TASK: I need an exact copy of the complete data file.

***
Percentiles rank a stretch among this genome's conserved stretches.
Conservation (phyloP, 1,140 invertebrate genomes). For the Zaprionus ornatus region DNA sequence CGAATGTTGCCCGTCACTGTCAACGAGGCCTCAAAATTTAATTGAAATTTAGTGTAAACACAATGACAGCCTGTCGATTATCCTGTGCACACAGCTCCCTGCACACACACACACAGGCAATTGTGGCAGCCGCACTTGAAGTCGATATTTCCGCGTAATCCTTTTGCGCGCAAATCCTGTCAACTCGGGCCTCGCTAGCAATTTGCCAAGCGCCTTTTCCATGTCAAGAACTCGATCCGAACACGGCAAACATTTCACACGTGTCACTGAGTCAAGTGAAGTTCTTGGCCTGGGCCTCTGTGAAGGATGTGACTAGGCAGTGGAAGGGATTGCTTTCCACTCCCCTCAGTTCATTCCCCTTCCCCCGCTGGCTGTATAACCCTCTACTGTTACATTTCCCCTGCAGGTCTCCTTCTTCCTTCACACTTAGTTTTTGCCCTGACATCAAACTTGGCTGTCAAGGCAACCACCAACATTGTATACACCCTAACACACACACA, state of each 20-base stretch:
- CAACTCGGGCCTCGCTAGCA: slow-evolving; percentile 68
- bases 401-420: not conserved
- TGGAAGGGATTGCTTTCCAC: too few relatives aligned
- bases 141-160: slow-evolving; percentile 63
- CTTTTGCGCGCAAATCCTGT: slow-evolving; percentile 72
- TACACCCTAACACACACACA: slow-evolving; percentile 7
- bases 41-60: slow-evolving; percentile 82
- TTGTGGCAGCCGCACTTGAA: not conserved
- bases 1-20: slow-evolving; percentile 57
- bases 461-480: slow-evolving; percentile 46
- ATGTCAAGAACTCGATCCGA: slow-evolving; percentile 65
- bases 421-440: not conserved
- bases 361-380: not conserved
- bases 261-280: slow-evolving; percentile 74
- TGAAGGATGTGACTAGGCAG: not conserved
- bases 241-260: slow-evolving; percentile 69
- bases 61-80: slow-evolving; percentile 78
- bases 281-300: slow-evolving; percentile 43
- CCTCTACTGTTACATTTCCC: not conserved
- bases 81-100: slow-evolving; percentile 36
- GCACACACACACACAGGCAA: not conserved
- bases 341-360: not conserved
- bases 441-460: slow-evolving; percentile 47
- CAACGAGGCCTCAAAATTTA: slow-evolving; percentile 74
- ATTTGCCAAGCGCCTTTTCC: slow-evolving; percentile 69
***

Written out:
Percentiles rank a stretch among this genome's conserved stretches.
Conservation (phyloP, 1,140 invertebrate genomes). For the Zaprionus ornatus region DNA sequence CGAATGTTGCCCGTCACTGTCAACGAGGCCTCAAAATTTAATTGAAATTTAGTGTAAACACAATGACAGCCTGTCGATTATCCTGTGCACACAGCTCCCTGCACACACACACACAGGCAATTGTGGCAGCCGCACTTGAAGTCGATATTTCCGCGTAATCCTTTTGCGCGCAAATCCTGTCAACTCGGGCCTCGCTAGCAATTTGCCAAGCGCCTTTTCCATGTCAAGAACTCGATCCGAACACGGCAAACATTTCACACGTGTCACTGAGTCAAGTGAAGTTCTTGGCCTGGGCCTCTGTGAAGGATGTGACTAGGCAGTGGAAGGGATTGCTTTCCACTCCCCTCAGTTCATTCCCCTTCCCCCGCTGGCTGTATAACCCTCTACTGTTACATTTCCCCTGCAGGTCTCCTTCTTCCTTCACACTTAGTTTTTGCCCTGACATCAAACTTGGCTGTCAAGGCAACCACCAACATTGTATACACCCTAACACACACACA, state of each 20-base stretch:
- CAACTCGGGCCTCGCTAGCA: slow-evolving; percentile 68
- bases 401-420: not conserved
- TGGAAGGGATTGCTTTCCAC: too few relatives aligned
- bases 141-160: slow-evolving; percentile 63
- CTTTTGCGCGCAAATCCTGT: slow-evolving; percentile 72
- TACACCCTAACACACACACA: slow-evolving; percentile 7
- bases 41-60: slow-evolving; percentile 82
- TTGTGGCAGCCGCACTTGAA: not conserved
- bases 1-20: slow-evolving; percentile 57
- bases 461-480: slow-evolving; percentile 46
- ATGTCAAGAACTCGATCCGA: slow-evolving; percentile 65
- bases 421-440: not conserved
- bases 361-380: not conserved
- bases 261-280: slow-evolving; percentile 74
- TGAAGGATGTGACTAGGCAG: not conserved
- bases 241-260: slow-evolving; percentile 69
- bases 61-80: slow-evolving; percentile 78
- bases 281-300: slow-evolving; percentile 43
- CCTCTACTGTTACATTTCCC: not conserved
- bases 81-100: slow-evolving; percentile 36
- GCACACACACACACAGGCAA: not conserved
- bases 341-360: not conserved
- bases 441-460: slow-evolving; percentile 47
- CAACGAGGCCTCAAAATTTA: slow-evolving; percentile 74
- ATTTGCCAAGCGCCTTTTCC: slow-evolving; percentile 69